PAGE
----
I think pretty much the only negative health effect (other than minor edema) I'm seeing right now in spite of such a high creatinine level (4.13) is the fact that I tire out quickly when I try to exercise, which I'm betting is anemia (I have bradycardia caused by beta blockers too, but it's likely not pathogenic since resting HR is at about 45.) My hemoglobin is at 10.9, has anybody ever had their nephrologist prescribe erythropoietin pre-dialysis?
Logged
kickingandscreaming
Premium Member
Elite Member
*
Offline Offline

Gender: Female
Posts: 1503


« Reply #13 on: September 14, 2016, 06:12:14 PM »

Quote
My hemoglobin is at 10.9, has anybody ever had their nephrologist prescribe erythropoietin pre-dialysis?

I started receiving EPO shots a year or two before I started D. 
Logged

Diagnosed with Stage 2 ESRD 2009
Pneumonia 11/15
Began Hemo 11/15 @6%
Began PD 1/16 (manual)
Began PD (Cycler) 5/16
kristina
Premium Member
Elite Member
*
Offline Offline

Posts: 4175


« Reply #14 on: October 24, 2016, 02:03:10 PM »

Hello deckerj and welcome to IHD.
Just by chance I have been reading your introduction and it instantly "spoke" to me, because, like yourself, I could never have imagined to accept a kidney-donation (from my husband) whilst I was still pre-dialysis. Nevertheless, my husband continued to "work" on me until I "gave in" and finally accepted his going ahead with the kidney-donation work-up. It turned out to be very fortunate that I finally did agree with my husband to go ahead with the kidney-donation work-up, because during his work-up he was diagnosed with bladder-cancer, a very silent killer amongst cancers, because there are no symptoms until it much too late. Fortunately his cancer was diagnosed just in time! Meanwhile my husband had two complicated bladder-cancer-operations plus chemo-therapy and fortunately he has been medically put in the clear for now. His next cancer-check-up is within the next three months and we are optimistic and hope for the best. I can imagine that right now you wonder why I write all this to you. The answer is that this example shows very clearly that in life there is nothing ever clear-cut and there is no precise answer to anything either, because most of the time things turn out completely different from what we thought they would turn out. ..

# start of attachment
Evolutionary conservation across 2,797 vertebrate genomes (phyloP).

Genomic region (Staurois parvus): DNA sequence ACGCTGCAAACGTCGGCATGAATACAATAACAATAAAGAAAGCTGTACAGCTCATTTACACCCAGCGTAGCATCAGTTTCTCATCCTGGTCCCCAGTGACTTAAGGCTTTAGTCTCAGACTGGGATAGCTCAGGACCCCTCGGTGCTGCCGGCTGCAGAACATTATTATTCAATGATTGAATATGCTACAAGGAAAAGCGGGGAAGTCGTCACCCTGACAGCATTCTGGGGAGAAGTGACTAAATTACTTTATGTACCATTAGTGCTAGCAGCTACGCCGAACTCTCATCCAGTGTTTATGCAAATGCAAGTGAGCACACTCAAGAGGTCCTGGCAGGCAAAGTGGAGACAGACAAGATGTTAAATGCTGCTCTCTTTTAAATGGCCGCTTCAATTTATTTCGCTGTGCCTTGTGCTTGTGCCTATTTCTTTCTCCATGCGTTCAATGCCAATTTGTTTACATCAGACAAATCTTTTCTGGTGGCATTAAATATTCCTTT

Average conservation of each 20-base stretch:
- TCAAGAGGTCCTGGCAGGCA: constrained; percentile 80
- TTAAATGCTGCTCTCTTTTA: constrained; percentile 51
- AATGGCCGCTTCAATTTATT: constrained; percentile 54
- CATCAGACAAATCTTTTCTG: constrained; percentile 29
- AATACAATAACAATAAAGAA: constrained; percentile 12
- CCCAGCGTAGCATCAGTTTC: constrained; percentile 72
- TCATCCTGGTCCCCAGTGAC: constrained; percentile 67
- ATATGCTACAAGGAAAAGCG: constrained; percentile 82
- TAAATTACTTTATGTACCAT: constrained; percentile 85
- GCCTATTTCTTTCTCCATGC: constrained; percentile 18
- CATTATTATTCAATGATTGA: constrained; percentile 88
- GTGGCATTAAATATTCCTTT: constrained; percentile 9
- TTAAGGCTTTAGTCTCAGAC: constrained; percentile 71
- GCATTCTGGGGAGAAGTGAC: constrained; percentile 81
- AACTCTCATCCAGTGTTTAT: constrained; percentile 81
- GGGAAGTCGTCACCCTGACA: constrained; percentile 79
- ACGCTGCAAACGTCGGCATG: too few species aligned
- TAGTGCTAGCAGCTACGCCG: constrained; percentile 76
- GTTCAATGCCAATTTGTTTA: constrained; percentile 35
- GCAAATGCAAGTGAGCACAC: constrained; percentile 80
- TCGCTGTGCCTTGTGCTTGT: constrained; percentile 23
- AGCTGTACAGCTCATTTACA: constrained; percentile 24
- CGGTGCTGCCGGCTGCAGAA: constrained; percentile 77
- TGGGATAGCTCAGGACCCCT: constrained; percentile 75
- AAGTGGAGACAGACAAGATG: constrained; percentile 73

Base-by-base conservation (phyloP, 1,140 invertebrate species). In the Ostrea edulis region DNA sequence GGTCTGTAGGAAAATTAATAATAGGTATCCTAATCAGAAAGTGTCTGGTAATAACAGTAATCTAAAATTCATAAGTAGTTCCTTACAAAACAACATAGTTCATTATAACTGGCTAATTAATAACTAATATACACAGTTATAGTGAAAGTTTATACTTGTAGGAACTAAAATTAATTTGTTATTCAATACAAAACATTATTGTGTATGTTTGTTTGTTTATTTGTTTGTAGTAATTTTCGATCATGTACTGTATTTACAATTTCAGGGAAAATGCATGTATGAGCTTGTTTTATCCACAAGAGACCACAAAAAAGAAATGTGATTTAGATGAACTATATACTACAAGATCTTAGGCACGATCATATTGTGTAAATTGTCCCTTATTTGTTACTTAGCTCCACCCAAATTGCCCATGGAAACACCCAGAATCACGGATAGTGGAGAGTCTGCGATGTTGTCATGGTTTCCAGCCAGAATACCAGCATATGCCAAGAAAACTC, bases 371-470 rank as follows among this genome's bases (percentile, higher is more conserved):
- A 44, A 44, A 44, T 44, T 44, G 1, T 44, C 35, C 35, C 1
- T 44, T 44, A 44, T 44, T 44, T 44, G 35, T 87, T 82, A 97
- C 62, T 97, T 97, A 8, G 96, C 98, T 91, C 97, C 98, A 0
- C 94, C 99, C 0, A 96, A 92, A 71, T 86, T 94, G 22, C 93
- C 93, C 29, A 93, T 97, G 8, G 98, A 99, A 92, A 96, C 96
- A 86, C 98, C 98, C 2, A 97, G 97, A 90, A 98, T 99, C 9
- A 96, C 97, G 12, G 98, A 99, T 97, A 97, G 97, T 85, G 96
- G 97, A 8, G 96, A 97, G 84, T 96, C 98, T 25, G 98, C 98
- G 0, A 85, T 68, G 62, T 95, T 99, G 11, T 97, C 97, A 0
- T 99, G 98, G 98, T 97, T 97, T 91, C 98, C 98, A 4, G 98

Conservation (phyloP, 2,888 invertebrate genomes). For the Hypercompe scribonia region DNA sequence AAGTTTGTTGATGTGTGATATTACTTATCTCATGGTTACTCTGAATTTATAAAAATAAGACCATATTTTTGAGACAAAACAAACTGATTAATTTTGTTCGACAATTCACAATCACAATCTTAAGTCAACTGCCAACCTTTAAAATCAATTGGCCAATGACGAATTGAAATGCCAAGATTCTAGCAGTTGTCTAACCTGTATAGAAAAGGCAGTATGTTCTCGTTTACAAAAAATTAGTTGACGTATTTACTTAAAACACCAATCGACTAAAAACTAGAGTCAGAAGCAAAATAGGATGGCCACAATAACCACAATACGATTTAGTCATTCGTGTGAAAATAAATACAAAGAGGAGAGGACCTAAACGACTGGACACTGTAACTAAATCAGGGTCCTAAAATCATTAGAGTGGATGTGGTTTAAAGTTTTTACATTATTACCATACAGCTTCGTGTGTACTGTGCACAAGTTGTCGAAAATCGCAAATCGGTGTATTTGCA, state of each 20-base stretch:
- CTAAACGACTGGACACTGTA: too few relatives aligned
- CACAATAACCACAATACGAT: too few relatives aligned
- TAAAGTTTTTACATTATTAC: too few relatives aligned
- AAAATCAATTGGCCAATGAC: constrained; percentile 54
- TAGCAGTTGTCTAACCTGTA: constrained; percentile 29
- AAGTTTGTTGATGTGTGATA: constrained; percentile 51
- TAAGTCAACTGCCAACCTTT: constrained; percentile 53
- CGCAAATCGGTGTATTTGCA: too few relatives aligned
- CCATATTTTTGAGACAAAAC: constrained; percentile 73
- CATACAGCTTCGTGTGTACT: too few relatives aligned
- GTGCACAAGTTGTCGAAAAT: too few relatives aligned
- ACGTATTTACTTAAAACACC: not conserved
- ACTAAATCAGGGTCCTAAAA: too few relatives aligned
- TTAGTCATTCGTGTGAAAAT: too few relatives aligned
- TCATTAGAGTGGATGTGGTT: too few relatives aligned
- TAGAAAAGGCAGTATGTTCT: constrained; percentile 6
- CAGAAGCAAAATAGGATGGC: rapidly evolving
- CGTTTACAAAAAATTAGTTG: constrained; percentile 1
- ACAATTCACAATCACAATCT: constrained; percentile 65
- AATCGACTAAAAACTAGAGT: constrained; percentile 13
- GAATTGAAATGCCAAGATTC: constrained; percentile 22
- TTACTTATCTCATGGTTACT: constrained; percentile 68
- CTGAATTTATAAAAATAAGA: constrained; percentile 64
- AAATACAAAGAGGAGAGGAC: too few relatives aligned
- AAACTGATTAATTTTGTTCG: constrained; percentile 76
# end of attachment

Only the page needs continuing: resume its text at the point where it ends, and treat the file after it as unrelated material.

... I do hope you can be pre-dialysis for a very long time and I do hope everything goes alright for you and I send you my best wishes from Kristina. :grouphug;
« Last Edit: October 24, 2016, 02:47:53 PM by kristina » Logged

Bach was no pioneer; his style was not influenced by any past or contemporary century.
  He was completion and fulfillment in itself, like a meteor which follows its own path.
                                        -   Robert Schumann  -

                                          ...  Oportet Vivere ...
Pages: [1] Go Up Print 
« previous next »
 

Powered by MySQL Powered by PHP SMF 2.0.5 | SMF © 2013, Simple Machines
Enotify by CreateAForum.com
Valid XHTML 1.0! Valid CSS!